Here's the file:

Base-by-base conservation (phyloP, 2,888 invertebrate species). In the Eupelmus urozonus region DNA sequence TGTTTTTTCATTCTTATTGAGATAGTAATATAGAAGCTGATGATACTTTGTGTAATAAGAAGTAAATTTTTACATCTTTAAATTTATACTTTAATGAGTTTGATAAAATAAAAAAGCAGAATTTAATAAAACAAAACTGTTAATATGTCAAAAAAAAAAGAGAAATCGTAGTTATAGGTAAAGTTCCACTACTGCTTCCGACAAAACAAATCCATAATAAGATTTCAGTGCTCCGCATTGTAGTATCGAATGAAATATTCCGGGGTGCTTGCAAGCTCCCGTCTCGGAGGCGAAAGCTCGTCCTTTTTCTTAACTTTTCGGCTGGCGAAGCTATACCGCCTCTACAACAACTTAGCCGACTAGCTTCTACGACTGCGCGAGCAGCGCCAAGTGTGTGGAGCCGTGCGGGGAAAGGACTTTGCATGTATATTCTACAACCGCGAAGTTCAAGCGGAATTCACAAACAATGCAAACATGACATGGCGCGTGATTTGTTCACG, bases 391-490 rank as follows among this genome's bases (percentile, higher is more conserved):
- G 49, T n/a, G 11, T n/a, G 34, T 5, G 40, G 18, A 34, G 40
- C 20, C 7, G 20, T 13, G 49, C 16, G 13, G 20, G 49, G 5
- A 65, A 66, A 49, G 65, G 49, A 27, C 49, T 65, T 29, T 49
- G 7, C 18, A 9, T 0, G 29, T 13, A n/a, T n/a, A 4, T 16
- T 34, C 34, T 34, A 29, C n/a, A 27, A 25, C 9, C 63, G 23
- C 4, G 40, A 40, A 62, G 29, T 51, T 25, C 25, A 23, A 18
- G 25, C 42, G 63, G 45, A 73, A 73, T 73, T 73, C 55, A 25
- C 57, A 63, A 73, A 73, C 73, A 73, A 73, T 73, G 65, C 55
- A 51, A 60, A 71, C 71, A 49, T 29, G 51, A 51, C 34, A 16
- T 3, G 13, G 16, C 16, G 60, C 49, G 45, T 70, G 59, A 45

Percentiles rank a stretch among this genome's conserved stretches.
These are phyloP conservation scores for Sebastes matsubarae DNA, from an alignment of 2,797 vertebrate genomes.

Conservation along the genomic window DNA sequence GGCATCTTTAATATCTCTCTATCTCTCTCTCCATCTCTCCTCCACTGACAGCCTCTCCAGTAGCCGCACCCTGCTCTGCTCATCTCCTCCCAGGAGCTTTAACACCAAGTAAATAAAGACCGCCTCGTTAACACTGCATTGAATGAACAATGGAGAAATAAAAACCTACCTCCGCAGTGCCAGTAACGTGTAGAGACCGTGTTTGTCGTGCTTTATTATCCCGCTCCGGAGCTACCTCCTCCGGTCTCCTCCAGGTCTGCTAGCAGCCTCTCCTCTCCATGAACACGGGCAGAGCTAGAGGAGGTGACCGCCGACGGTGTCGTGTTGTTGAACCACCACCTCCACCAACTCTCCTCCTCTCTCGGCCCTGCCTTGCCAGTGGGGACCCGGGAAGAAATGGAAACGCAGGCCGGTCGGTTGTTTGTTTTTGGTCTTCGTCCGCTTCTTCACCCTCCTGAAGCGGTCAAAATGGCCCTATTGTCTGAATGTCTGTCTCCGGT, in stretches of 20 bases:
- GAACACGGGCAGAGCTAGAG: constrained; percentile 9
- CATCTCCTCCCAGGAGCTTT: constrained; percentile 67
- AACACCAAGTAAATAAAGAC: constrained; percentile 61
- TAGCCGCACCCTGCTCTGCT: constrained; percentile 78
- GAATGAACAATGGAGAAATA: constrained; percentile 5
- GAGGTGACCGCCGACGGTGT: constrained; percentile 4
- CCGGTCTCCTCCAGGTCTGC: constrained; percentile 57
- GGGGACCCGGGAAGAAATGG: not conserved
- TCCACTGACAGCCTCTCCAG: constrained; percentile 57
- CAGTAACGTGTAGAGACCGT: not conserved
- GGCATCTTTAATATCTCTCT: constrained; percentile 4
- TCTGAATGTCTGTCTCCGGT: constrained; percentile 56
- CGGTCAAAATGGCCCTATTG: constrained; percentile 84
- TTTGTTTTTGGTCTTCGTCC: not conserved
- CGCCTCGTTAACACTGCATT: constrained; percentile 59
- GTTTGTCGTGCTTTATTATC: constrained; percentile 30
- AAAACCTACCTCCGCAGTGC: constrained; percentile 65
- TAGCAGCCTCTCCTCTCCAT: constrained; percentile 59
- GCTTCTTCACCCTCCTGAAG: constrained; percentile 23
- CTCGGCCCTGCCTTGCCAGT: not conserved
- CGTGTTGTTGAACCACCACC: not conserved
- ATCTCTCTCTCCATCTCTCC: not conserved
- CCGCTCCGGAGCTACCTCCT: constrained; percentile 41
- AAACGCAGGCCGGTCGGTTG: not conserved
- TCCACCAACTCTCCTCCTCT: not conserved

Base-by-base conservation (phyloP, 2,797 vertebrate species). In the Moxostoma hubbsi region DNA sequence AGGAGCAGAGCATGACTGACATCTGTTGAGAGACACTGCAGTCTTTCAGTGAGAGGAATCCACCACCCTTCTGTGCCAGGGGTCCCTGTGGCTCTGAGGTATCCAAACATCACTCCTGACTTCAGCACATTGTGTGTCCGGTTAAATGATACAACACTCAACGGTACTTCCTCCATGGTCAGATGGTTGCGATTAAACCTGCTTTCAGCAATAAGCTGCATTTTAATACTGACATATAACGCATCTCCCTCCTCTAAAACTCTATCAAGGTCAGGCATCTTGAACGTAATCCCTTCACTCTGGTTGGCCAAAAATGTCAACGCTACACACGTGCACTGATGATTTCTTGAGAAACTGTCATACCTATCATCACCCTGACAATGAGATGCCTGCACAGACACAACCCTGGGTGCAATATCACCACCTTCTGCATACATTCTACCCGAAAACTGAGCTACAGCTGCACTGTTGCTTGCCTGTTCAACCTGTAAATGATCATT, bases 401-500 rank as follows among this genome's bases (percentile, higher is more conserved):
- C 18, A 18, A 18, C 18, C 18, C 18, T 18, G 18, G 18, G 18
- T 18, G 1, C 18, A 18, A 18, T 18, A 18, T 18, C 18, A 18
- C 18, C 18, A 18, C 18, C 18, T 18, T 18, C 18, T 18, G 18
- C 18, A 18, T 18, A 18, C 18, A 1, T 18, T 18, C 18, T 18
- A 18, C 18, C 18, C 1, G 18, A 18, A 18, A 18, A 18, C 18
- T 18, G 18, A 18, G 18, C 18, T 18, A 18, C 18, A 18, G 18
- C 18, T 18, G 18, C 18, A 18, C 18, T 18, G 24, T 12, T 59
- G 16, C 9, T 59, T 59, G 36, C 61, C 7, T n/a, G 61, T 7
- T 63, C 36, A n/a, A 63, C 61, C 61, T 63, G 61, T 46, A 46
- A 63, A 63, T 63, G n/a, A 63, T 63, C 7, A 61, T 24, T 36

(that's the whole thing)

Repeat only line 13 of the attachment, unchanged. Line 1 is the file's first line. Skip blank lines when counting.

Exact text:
These are phyloP conservation scores for Sebastes matsubarae DNA, from an alignment of 2,797 vertebrate genomes.